I take this passage by Maria Montessori from a blog post in Space Collective:
“Scientific observation has established that education is not what the teacher gives; education is a natural process spontaneously carried out by the human individual, and is acquired not by listening to words but by experiences upon the environment. The task of the teacher becomes that of preparing a series of motives of cultural activity, spread over a specially prepared environment, and then refraining from obtrusive interference.
Human teachers can only help the great work that is being done, as servants help the master. Doing so, they will be witnesses to the unfolding of the human soul and to the rising of a New Man who will not be a victim of events, but will have the clarity of vision to direct and shape the future of human society”.
I was drawn to Maria Montessori’s understanding of the natural learning inherent in all of us from my first readings, so much so that my two sons spent their formative years in a Montessori preschool and early primary school. For unavoidable reasons, they returned to mainstream education, but I come back to Montessori philosophy of education again and again, still trusting in its founder’s views.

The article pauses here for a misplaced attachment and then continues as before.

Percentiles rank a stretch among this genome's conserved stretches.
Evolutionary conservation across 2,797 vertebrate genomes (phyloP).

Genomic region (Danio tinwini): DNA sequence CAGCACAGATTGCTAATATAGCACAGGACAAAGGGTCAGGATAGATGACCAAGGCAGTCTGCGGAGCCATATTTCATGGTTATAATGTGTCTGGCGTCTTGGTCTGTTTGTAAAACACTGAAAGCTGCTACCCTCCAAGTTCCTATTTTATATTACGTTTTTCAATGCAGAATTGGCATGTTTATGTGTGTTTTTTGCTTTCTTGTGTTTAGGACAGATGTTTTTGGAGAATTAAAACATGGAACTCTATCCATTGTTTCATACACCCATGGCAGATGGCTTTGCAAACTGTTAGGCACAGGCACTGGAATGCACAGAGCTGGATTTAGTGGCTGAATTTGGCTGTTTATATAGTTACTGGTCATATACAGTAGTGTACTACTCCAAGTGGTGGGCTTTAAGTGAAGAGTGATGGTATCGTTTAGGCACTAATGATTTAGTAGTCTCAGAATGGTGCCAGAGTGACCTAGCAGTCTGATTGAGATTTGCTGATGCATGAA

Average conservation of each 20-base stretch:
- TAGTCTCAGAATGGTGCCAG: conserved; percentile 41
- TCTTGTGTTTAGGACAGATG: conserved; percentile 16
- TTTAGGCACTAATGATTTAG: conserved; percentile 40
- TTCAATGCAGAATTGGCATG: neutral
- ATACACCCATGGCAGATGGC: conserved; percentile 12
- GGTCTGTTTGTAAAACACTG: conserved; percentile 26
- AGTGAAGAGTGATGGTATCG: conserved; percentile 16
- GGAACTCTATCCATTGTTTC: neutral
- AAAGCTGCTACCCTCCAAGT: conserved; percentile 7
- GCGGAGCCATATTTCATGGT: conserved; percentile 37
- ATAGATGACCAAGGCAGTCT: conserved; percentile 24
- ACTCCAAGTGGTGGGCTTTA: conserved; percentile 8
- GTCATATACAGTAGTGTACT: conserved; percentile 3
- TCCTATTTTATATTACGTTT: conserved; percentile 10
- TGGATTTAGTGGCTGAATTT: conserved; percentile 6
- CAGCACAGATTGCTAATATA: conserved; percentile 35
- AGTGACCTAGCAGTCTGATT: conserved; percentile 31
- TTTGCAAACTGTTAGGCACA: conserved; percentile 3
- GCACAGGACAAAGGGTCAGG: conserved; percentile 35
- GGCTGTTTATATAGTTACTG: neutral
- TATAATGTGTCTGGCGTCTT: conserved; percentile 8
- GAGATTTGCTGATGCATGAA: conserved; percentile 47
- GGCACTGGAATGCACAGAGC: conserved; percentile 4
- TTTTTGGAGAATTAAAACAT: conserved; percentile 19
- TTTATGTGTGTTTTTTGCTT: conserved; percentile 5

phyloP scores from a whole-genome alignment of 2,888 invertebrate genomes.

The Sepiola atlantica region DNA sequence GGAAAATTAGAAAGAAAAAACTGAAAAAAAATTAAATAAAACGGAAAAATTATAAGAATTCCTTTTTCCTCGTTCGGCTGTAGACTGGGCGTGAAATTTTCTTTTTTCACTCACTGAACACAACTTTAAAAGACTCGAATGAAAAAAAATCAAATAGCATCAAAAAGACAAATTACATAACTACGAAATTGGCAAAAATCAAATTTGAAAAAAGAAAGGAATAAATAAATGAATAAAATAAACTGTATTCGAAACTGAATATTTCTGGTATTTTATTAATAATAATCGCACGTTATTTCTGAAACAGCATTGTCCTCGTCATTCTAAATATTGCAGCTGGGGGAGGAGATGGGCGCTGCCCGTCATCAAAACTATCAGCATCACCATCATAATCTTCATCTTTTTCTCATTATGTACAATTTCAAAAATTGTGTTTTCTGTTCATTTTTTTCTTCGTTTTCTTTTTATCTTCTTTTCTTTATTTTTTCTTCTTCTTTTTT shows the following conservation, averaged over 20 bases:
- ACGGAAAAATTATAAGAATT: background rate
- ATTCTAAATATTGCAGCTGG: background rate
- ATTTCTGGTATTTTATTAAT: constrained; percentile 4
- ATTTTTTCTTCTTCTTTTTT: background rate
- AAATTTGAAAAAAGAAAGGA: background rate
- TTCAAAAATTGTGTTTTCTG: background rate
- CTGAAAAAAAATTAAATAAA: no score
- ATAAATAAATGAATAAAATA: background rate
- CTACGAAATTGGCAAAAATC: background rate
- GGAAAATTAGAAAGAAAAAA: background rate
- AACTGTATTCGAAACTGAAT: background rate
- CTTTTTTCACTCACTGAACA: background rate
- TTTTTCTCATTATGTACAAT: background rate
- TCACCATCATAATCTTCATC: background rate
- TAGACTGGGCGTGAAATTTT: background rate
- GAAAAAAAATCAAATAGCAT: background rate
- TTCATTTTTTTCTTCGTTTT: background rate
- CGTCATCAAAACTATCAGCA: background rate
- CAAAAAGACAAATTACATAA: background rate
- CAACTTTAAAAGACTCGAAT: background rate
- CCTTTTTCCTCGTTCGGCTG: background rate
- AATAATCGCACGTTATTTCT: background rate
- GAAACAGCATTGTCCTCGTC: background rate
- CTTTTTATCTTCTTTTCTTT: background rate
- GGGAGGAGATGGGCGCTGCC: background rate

The author of the article cited above has made an interesting and I think, significant, discovery:
…it came to my attention that at least three pillars of the current internet were informed by a century-old educational system conceived by Maria Montessori … both Larry Page and Sergei Brin attributed Google’s success story to Maria Montessori. According to them their Montessori education taught them to be self directed and self starters, adding that their schooling taught them to think for themselves, giving them the freedom to pursue their own path, which would lead to the snowballing success of Google, which aims to provide the world with near universal access to all information known to man.
A similar background informed the career of Jeff Bezos who created the groundbreaking online retail organization Amazon.com, and another online celebrity on the list is no less than Jimmy Wales, whose Wikipedia has become the online fount of encyclopedic knowledge. Interactive game designer Will Wright also mentions Maria Montessori as his main inspiration for his seminal hit The Sims, while crediting like-minded Dutch educator Kees Boeke for the Powers of Ten metaphor that helped him create his new game Spore.
Photo courtesy of cogdogblog on Flickr
I think that’s very impressive. How can we help our students to be self-directed and self-starters? Are we helping our students to think for themselves, to direct their own path?